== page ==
Table 6 The variance of six selection indices and genetic growth of the selection goal 2 (milk yield, fat percentage, protein percentage)

 

1 Index variance values are divided by 104 and genetic growth values are divided by 102.

2 Geneticl growth was considered with selection intensity 1.

I1= b1M + b2F% + b3P%

I2= b1M + b2F% + b3P% + b4CI%

I3= b1M + b2F% + b3P% + b4CI% + b5DFI

I4= b1M + b2F% + b3P% + b4DFI

 

Further research is required to answer the question as to whether this difference in genetic growth between two indices offsets the extra costs of recording more traits for the optimal selection index. The genetic growth of each individual trait in the selection goal 2 is presented in Table 7. The inclusion of CI in the selection index improved the genetic growth of milk yield because of the absence of CI in the selection goal and its strong positive genetic correlation with milk yield.

 

Correlated genetic growth of CI in selection goal

Table 8 shows the correlated genetic growth of CI in the selection goal 2. In indices in which this trait was included, its correlated genetic growth was increased because of its positive genetic correlation with milk yield. The replacement of CI with DFI demonstrated that the correlated genetic growth of CI in these indices did not differ significantly from the conditions in which none of the reproductive traits was present. This can be attributed to the weak genetic correlation between DFI and the traits of the selected goal. These results were similar to conditions in which the trait was included in the selection goal (selection goal 1). The comparison of the genetic growth of CI in the selection goal 1 (including the traits of milk yield, fat percentage, protein percentage, and CI; Table 4) and its correlated genetic growth in the selection goal 2 (including the traits of milk yield, fat percentage, and protein percentage; Table 8) revealed that this trait had more undesirable genetic growth when it was absent in the selection goal (selection goal 2). This is because of the impact of the high negative economic coefficient of CI in the selection goal 1 on the decline of the undesirable genetic growth of this trait.

 

Results of applying the constraint on calving interval

Tables 9 and 10 present the results of variance and genetic growth of the selection goal 2 and the genetic growth of individual traits of this goal for constrained indices in which CI had been included, respectively. The decline of index variance reduced the genetic growth of the selection goal in constrained indices. Index 4 exhibited higher genetic growth than index 2.

 

Table 7 Genetic growth of traits in the selection goal 2 including milk yield, fat percentage, and protein percentage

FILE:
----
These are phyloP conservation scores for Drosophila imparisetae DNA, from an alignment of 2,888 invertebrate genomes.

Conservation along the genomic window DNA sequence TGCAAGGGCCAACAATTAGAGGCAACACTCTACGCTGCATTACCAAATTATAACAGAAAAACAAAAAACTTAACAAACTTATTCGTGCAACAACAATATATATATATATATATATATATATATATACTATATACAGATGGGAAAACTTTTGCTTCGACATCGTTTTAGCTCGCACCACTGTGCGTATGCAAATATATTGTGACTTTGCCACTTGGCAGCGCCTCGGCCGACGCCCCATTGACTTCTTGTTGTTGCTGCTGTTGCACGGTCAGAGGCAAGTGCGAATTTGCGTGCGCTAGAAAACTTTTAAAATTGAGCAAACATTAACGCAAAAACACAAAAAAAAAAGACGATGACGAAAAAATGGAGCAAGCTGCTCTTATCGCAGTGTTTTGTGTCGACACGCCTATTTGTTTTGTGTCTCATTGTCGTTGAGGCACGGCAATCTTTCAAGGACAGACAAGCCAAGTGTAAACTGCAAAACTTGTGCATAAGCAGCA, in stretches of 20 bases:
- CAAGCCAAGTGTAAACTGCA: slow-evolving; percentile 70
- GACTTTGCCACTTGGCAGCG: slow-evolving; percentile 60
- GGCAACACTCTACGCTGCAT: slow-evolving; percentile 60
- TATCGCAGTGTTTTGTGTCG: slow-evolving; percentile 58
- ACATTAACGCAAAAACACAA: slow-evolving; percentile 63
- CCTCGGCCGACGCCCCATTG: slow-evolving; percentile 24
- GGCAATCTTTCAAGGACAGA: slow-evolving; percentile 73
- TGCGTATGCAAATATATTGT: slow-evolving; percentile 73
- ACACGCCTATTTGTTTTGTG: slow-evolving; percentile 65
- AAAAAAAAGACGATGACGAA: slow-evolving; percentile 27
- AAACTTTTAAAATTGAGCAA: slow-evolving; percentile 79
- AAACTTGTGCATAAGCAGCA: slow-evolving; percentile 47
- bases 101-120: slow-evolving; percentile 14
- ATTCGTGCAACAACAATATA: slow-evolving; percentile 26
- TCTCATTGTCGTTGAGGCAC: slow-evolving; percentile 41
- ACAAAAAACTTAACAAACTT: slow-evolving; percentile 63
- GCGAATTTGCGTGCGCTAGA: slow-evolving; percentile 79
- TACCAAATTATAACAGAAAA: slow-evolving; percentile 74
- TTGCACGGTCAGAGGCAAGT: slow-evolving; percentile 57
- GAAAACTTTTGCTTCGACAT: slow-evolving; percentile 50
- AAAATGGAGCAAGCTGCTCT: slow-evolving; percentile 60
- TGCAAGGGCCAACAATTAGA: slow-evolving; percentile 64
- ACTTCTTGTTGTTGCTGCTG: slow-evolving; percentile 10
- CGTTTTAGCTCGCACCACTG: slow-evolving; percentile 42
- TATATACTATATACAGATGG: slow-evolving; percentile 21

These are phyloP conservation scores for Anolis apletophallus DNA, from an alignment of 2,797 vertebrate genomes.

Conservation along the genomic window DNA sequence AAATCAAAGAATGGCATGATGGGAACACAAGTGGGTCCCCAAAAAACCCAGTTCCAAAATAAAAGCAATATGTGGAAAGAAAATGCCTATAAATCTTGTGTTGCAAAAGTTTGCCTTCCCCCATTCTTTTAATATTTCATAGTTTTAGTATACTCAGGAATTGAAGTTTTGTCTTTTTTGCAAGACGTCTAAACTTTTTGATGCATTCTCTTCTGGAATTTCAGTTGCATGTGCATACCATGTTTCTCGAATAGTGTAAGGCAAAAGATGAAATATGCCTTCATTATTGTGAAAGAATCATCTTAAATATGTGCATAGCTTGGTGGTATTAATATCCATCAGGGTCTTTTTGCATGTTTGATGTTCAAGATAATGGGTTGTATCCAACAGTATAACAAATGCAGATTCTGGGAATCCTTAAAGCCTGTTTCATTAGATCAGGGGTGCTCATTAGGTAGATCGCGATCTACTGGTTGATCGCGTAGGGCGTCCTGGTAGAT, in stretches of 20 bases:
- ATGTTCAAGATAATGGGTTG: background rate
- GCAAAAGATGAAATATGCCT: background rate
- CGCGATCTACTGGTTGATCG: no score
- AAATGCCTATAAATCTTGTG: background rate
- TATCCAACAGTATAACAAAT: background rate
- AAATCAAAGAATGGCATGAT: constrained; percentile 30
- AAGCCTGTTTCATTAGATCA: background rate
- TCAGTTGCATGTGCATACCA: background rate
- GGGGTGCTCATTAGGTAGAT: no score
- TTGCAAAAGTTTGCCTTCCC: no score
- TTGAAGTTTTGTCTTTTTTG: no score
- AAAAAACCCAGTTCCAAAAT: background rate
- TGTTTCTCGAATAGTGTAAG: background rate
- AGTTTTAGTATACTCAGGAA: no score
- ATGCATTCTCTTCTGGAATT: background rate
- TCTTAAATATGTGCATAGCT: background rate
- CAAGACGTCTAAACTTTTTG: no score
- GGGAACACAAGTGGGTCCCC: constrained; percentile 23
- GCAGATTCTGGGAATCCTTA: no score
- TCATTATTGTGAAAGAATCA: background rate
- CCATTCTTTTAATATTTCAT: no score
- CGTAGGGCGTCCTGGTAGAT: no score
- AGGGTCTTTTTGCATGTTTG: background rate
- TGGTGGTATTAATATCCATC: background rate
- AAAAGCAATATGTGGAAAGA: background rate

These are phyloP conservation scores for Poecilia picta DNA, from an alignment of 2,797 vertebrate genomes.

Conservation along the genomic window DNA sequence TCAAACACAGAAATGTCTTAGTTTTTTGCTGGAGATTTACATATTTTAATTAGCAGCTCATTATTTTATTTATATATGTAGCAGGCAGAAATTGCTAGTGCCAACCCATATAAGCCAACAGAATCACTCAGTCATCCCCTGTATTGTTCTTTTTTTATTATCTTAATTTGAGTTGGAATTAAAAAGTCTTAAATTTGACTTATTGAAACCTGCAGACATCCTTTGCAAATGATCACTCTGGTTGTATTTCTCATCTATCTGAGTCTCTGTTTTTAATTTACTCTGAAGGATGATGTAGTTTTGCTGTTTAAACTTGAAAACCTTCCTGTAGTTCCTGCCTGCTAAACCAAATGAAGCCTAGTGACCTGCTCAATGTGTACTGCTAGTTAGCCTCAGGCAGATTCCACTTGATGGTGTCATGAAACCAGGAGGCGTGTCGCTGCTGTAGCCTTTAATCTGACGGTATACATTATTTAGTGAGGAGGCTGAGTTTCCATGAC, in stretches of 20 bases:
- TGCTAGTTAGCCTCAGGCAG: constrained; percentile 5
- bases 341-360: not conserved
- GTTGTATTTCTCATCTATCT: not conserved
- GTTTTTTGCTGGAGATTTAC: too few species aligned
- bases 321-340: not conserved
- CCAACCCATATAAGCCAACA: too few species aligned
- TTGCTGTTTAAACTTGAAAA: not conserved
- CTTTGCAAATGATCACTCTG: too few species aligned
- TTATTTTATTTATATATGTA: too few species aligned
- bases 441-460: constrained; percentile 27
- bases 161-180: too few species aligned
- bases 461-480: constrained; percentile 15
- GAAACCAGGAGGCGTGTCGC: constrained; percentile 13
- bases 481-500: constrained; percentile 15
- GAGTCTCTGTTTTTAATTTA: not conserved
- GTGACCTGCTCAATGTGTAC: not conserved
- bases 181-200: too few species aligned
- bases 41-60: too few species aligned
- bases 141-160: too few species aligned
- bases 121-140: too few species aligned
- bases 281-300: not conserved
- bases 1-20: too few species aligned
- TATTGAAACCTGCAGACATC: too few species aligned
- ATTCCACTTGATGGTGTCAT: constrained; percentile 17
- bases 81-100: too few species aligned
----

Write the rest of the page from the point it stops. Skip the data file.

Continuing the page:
M: milk yield; F %: fat percentage and P %: protein percentage.

I1= b1M + b2F% + b3P%

I2= b1M + b2F% + b3P% + b4CI%

I3= b1M + b2F% + b3P% + b4CI% + b5DFI

I4= b1M + b2F% + b3P% + b4DFI

 

Table 8 Correlated genetic growth of calving interval in the selection goal 2 including milk yield (M), fat percentage (F %), and protein percentage (P %)

 

I1= b1M + b2F% + b3P%

I2= b1M + b2F% + b3P% + b4CI%

I3= b1M + b2F% + b3P% + b4CI% + b5DFI

I4= b1M + b2F% + b3P% + b4DFI

 

Table 9 Variance and genetic growth of selection indices encompassing calving interval in the selection goal 2 after applying the constraint

 

1 Index variance values are divided by 104 and genetic growth values are divided by 102.

I2= b1M + b2F% + b3P% + b4CI%

I3= b1M + b2F% + b3P% + b4CI% + b5DFI

 

Table 10 Genetic growth of traits in the selection goal 2 after applying constraint 0 for the trait of calving interval in the selection goal 2

 

M: milk yield; F %: fat percentage and P %: protein percentage.

I2= b1M + b2F% + b3P% + b4CI%

I3= b1M + b2F% + b3P% + b4CI% + b5DFI

 

The genetic growth of milk yield also showed a descending trend as compared to its counterpart when CI was not constrained (Table 10). This is related to the strong positive genetic correlation between milk yield and CI.

 

CONCLUSION

The presence of CI in the selection goal plays an essential role in controlling the undesirable improvement of this trait. In the CI-included goal, the replacement of CI with CFI in the index intensified the undesirable change in this trait. Applying restriction on the genetic change in CI resulted in less selection efficiency and is not recommended in breeding schemes.